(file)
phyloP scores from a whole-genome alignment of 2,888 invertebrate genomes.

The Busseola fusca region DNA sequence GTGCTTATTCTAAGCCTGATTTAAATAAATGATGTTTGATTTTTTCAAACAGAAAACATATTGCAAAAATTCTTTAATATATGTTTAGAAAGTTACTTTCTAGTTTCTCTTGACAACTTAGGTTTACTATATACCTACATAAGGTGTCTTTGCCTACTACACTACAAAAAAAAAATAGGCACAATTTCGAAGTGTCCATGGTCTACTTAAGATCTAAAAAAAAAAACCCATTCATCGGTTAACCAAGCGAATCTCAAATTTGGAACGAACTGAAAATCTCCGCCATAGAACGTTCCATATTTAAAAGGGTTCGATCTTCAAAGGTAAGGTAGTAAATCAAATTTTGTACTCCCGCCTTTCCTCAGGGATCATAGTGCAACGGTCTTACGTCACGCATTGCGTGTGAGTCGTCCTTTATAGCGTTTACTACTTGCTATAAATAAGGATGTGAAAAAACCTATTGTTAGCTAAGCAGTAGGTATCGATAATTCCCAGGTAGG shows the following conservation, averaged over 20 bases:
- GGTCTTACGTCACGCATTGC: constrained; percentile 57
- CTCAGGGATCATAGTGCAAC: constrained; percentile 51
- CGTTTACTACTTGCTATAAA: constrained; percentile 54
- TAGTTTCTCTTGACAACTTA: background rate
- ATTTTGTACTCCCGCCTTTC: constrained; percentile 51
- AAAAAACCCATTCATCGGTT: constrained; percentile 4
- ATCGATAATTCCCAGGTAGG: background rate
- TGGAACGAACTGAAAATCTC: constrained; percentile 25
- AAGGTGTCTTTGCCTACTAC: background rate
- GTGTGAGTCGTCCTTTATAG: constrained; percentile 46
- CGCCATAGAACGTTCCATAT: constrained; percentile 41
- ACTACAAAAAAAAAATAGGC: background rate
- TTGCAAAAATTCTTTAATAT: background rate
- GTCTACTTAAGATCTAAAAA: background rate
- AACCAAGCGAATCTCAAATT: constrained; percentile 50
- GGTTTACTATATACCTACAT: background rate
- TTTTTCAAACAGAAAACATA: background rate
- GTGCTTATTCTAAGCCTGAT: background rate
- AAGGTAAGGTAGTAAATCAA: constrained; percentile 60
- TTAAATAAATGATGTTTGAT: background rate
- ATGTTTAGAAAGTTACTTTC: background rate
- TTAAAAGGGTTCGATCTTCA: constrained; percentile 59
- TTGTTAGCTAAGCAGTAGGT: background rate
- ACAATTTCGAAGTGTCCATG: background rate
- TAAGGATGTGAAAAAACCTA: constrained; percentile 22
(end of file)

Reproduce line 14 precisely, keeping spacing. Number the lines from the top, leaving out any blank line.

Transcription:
- ACTACAAAAAAAAAATAGGC: background rate